Arthur De Meulemeester received his first music lessons from his father, a sexton-organist in Waarschoot. At the Conservatory in Ghent, where Arthur enrolled in 1889, Adolf D'Hulst and Jozef Tilborgs were his organ teachers, while concurrently he was taught by Frans Van Avermaete (piano), Paul Lebrun (harmony) and Adolf Samuel (counterpoint). At age sixteen he earned an "accessit" (distinction) for organ, but had to interrupt his studies because of serious health problems. Subsequently he enrolled at the Teacher Training College in Sint-Niklaas, where he was interim organist at the Church of our Lady. In 1894 he became a student at the Lemmens Institute in Mechelen, where he spent four formative years with Edgar Tinel and Oscar Depuydt. In 1898 he graduated with highest honours.
Immediately afterwards, in Ocober 1898, he was appointed as organist and choir conductor at Clonard Monastery of the Redemptorist Order in Belfast (Ireland). With the St George's Singing Choir, founded by him and earning fame under his artistic guidance, De Meulemeester regularly performed not only his own works, but also plainchant and compositions by old masters such as Palestrina. As early as 1905 he tried to convince the ecclesiastical authorities of Ireland to found an interdiocesan school for church music, modeled after the Lemmens Institute, but that plan did not materialize. In 1911 he edited the St Cecilia's Hymn Book, a compilation of two hundred sacred songs in English which was widely distributed. At his request a new organ was built for Clonard church in 1912 by Evans and Barr Ltd, organ builders in Belfast.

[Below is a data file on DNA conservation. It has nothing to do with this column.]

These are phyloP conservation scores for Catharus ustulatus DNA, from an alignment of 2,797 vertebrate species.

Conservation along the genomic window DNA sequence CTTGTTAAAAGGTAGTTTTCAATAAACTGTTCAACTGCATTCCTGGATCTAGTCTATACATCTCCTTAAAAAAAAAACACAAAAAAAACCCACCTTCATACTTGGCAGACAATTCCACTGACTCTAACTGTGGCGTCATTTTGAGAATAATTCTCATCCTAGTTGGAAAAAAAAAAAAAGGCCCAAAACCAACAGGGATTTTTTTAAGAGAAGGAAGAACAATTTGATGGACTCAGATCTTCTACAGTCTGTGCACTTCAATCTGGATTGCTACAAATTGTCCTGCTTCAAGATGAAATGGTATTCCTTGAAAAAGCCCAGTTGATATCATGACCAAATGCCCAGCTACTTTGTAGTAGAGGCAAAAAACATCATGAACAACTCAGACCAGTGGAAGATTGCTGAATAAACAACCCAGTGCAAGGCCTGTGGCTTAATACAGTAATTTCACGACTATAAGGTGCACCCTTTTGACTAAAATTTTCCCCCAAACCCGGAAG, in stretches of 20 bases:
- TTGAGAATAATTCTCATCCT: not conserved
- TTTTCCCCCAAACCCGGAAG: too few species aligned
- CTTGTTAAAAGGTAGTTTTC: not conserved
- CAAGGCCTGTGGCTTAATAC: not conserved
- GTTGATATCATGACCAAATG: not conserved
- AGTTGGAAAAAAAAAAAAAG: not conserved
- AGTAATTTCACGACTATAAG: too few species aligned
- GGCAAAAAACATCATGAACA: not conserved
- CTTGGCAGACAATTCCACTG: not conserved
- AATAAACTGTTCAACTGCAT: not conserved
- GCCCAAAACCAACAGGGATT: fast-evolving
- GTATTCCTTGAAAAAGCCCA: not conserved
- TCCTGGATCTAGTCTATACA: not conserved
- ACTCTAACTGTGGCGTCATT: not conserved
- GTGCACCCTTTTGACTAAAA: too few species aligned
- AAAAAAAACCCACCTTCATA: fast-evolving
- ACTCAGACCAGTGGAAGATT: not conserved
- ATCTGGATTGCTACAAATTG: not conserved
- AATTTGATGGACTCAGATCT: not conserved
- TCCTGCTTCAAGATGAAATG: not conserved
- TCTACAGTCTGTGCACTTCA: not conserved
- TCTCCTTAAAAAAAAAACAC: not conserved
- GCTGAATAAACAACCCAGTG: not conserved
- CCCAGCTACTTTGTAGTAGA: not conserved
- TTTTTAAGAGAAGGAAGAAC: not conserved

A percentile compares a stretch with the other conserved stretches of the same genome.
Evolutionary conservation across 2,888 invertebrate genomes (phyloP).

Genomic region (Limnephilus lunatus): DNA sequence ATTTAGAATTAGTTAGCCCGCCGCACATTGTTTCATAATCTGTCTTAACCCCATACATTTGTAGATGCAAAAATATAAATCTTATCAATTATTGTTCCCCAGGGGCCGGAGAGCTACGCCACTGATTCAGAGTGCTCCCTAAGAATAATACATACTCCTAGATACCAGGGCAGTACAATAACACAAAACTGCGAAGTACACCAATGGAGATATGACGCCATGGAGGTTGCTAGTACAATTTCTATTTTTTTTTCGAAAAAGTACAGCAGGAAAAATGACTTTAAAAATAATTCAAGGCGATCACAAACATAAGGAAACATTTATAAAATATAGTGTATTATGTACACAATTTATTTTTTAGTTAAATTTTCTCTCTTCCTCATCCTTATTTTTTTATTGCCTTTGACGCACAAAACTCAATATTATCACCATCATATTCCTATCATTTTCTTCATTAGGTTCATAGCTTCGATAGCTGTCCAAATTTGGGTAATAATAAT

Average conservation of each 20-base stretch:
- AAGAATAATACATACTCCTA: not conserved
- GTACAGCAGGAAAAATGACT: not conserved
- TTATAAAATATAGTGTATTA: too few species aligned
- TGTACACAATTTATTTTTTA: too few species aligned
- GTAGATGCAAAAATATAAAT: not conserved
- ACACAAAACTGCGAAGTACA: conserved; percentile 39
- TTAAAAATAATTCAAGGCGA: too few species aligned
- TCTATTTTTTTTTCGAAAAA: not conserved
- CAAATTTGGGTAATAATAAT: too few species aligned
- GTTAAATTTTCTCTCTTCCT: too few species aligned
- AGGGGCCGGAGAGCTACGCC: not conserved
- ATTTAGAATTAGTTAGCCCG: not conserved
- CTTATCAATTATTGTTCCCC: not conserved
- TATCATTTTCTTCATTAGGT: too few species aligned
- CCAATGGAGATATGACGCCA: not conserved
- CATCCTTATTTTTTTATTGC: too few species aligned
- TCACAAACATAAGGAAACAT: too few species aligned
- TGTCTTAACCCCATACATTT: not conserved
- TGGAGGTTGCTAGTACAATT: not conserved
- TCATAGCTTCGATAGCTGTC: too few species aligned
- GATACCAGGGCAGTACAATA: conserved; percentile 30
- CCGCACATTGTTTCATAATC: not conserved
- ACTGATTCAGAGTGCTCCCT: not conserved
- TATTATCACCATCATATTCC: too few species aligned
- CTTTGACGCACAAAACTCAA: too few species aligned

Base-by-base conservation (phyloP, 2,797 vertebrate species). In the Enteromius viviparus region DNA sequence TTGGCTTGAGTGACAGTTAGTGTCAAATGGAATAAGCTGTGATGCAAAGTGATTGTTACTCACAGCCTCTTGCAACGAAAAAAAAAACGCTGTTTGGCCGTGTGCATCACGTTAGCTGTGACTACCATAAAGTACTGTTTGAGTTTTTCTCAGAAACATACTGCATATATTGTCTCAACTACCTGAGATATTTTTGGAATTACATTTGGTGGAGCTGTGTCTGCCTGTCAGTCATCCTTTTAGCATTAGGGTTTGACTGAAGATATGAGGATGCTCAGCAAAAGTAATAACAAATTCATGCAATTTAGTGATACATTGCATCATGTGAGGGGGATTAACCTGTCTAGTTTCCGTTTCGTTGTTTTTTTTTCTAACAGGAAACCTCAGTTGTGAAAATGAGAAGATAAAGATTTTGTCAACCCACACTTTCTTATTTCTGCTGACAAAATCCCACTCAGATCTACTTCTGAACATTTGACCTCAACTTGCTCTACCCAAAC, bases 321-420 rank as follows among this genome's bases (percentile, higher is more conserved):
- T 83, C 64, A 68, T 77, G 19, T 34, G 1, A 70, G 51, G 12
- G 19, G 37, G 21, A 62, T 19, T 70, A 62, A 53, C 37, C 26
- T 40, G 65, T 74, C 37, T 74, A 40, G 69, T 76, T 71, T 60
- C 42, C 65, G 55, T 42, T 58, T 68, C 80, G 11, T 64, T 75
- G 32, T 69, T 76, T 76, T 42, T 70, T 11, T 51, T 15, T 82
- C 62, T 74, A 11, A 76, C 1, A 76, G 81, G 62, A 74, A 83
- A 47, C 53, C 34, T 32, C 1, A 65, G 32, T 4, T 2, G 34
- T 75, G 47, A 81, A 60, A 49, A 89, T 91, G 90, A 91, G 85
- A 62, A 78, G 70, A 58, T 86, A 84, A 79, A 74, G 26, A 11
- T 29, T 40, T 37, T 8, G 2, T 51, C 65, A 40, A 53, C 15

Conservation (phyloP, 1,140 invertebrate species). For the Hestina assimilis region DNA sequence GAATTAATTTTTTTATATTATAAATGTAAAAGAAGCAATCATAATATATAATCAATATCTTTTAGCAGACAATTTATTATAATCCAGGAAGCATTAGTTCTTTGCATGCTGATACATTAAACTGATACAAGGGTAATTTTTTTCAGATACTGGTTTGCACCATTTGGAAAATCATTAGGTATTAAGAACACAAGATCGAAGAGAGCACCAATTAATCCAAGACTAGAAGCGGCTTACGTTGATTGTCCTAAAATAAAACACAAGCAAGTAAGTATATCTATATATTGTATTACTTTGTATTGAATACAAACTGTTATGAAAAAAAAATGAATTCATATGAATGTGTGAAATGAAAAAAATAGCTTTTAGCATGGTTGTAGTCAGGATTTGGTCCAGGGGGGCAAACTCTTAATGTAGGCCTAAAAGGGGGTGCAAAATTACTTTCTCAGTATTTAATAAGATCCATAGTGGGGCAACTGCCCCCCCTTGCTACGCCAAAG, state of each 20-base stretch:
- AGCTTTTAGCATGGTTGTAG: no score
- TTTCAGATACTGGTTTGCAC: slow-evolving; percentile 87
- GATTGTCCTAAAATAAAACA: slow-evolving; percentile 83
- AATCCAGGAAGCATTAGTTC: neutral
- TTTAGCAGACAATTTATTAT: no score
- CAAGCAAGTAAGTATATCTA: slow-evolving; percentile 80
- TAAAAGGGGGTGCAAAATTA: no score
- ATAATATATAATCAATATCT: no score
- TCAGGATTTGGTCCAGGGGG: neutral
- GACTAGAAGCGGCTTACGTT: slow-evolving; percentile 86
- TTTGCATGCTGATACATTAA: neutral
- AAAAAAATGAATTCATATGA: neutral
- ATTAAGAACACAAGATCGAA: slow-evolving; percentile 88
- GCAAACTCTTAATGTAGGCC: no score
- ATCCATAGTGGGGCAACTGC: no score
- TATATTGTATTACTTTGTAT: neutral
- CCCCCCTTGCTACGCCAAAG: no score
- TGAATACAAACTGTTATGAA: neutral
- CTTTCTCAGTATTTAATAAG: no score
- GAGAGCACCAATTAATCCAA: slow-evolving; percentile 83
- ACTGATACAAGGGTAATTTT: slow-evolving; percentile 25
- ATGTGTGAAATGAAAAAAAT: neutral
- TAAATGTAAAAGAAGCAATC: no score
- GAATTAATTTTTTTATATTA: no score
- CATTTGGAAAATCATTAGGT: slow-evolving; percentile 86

In 1936 his handbook for church music appeared: The Reform of Church Music, containing special pleading for a restoration of church music and plainchant in Ireland, based on the papal norms (among others the Motu Proprio from 1903). Because of his outstanding services Pope Pius X awarded him in 1912 the decoration 'Pro Ecclesia et Pontifice'. In 1924 he received the Belgian 'Companionship in the Order of the Crown' and in 1930 King Albert I dubbed him 'Knight in the Order of Leopold'.
Arthur De Meulemeester was a productive composer,with a predilection for sacred music. For choir he wrote four Masses and a great number of motets, for organ he wrote preludes, fugues, and several short pieces which were published in the collections of Alfons Moortgat and Abbé Joubert. Furthermore he composed profane songs on Dutch (among others De Swane / The Swan, by Albrecht Rodenbach), French and mainly English texts; the cantata Esther, on a text by Racine, and a Singspiel: De Heren van Waes (The Lords of Waas County). For piano he composed seven sonatas, variations on a Russian theme, a Suite en forme antique and five albums with piano pieces; there is also a string quartet and some pieces for violin. The Studentenliederboek (1899) by Karel Heyndrickx contains under the pseudonym Arthur Van Zulte about a dozen Flemish songs composed by De Meulemeester, with titles such as A, a, a, valete studia!, De Sperreboom (The Spruce Tree), Lof der edele musica/ (Ode to noble Music), and Minne, zang en wijn (Love, Song and Wine).
© Studiecentrum voor Vlaamse Muziek vzw - Annelies Focquaert (translation: Joris Duytschaever)